Our seven guiding principles:
1. Democracy thrives when we strive to be a more perfect union.
Coming together to solve the problems of American society – and then agreeing to the right balance of solutions – is ever a work in progress. We don’t expect to achieve perfection but we can always become better than we are. There is no single model for advancing the interests of the country; the beauty of our form of democratic capitalism is the organic nature of our problem-solving capacity. Leadership changes and alliances shift. Businesses, governments, advocacy groups, and other organizations often collide in the messiness of the historical record, but from those collisions we often find the resolve to create new models to solve new and unfamiliar problems.
2. Common purpose, not divisive speech or distortion and denial of facts, is what makes America great.
A laser-like focus on systemic problems and problem-solving can limit the influence of partisan distractions, distortions, and obfuscations that populate the headline-driven 24/7 news stream. It can also neutralize the vitriol found on social media. When given the opportunity, Americans have proven to be pragmatic problem-solvers and innovators generally not beholden to political, religious, or other ideologies. These characteristics of the independent pioneer are not just built into our national mythology – they are a part of our history.
3. Bias is a starting point for discussion, not a reason to dismiss a disagreeable point of view.
Our knowledge and what we understand of the world are necessarily shaped by our personal experiences and the people we listen to – this is our bias. Everyone has a bias, whether they admit to it or not. When we sift through observable evidence in trying to understand a problem or develop a solution, we increase our chances for success if we acknowledge our own biases and limits of knowledge as well as those of the people who disagree with us. This is the foundation for productive and persuasive dialogue.
4. Public discussion of systemic problems and their solutions requires that we maintain a clear sense of priorities.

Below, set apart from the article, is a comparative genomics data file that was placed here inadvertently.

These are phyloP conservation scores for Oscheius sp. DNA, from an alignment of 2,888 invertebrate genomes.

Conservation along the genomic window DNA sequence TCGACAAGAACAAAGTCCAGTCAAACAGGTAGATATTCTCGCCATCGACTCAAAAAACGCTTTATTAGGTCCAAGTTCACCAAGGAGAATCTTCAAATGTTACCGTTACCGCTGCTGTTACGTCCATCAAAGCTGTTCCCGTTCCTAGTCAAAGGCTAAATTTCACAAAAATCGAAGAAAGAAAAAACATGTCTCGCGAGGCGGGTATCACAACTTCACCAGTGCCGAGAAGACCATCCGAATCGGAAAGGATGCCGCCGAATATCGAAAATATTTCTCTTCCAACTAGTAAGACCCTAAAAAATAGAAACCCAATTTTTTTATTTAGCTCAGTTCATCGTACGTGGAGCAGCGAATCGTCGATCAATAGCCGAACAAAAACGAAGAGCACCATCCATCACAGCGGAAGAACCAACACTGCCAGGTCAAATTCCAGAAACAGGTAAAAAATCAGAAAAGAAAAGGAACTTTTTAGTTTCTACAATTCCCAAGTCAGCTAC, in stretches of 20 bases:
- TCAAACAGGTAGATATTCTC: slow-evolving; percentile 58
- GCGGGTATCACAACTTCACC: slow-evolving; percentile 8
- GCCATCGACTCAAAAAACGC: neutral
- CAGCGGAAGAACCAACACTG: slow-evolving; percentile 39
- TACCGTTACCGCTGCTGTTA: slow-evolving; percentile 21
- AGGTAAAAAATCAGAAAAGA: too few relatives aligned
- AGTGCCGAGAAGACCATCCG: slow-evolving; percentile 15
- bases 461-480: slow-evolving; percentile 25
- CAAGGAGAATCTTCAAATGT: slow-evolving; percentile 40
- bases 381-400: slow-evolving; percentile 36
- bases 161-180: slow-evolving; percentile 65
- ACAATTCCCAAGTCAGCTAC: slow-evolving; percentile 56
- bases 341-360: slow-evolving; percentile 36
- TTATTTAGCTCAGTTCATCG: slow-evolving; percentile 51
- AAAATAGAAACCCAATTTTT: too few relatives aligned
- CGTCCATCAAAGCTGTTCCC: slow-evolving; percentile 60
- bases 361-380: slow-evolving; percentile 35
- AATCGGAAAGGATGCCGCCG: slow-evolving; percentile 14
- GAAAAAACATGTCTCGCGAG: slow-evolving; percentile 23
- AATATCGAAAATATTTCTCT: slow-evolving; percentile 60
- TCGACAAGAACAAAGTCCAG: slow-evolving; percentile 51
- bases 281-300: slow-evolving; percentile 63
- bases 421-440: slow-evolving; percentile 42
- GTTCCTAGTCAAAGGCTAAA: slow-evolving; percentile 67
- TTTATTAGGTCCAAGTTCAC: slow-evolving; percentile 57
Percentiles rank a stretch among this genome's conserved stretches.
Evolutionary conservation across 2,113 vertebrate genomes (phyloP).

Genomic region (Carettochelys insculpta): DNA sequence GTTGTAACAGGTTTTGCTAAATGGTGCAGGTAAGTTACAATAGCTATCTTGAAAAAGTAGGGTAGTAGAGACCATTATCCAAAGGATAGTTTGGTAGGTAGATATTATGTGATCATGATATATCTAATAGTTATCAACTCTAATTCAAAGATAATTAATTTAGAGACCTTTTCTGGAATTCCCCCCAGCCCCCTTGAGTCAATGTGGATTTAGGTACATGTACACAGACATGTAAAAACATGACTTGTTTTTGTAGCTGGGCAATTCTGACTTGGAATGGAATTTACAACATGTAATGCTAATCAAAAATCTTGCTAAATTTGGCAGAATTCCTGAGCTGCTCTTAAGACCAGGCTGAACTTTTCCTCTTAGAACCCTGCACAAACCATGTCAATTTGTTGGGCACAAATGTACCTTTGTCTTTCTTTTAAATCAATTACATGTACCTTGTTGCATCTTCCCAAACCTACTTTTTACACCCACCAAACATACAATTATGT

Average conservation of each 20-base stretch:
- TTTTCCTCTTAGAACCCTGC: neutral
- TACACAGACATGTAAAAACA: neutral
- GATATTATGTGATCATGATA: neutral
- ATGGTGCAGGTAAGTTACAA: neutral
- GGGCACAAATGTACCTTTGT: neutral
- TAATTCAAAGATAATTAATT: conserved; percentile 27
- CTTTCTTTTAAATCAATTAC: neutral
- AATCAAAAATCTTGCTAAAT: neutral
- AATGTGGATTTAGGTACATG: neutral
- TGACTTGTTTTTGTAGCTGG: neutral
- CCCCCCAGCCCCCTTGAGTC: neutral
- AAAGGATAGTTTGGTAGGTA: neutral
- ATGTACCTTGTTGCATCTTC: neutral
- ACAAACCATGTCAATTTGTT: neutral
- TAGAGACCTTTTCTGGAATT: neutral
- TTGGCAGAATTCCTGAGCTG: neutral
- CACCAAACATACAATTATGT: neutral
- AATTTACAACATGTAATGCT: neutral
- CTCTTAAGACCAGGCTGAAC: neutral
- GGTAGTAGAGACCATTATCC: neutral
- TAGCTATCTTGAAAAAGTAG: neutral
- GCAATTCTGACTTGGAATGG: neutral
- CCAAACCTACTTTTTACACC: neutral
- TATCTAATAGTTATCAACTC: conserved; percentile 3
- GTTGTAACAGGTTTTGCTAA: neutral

Most, if not all, problems are relatively simple to explain and understand and solve when we remain focused on the one problem. Too often, efforts to understand discussions around a problem become confused and “complexed” because there are unspoken but conflicting priorities at play. Articulating and clarifying these priorities and then determining how best to integrate and balance them is paramount for advancing solutions that most effectively sustain and strengthen our American society.
5. Focus not on what newsmakers are saying on the public stage but how they are using the stage.
If our reporting is based solely on what the newsmakers allow us to see and hear, then they are controlling the narrative. We look beyond the often spun and sometimes manufactured events of the day to the newsmakers’ worldview and the historical threads that created our current landscape in order to help you better navigate your daily news stream.
6. Journalists and news consumers are a part of the story.
It is a fallacy that journalists can avoid putting themselves into the story. With politics increasingly a narrative battle, we become part of the story as soon as we publish. Likewise, as news consumers, we become part of the story once we give it our attention and choose, passively or otherwise, how we let it influence our lives. Remaining mindful that we are on the stage with the newsmakers can alter our sense of responsibility.
7. The truth is out there awaiting discovery, collection, and connection.
The volume of noise in the infosphere challenges our ability to keep up with the vast amounts of replicable, evidence-based knowledge being produced and made available. Our job is to gather that essential knowledge and connect the dots so that the news of the day can be better understood in a larger context that clarifies the multiple storylines shaping our world and helps to sort the priorities needed to sustain our thriving democracy.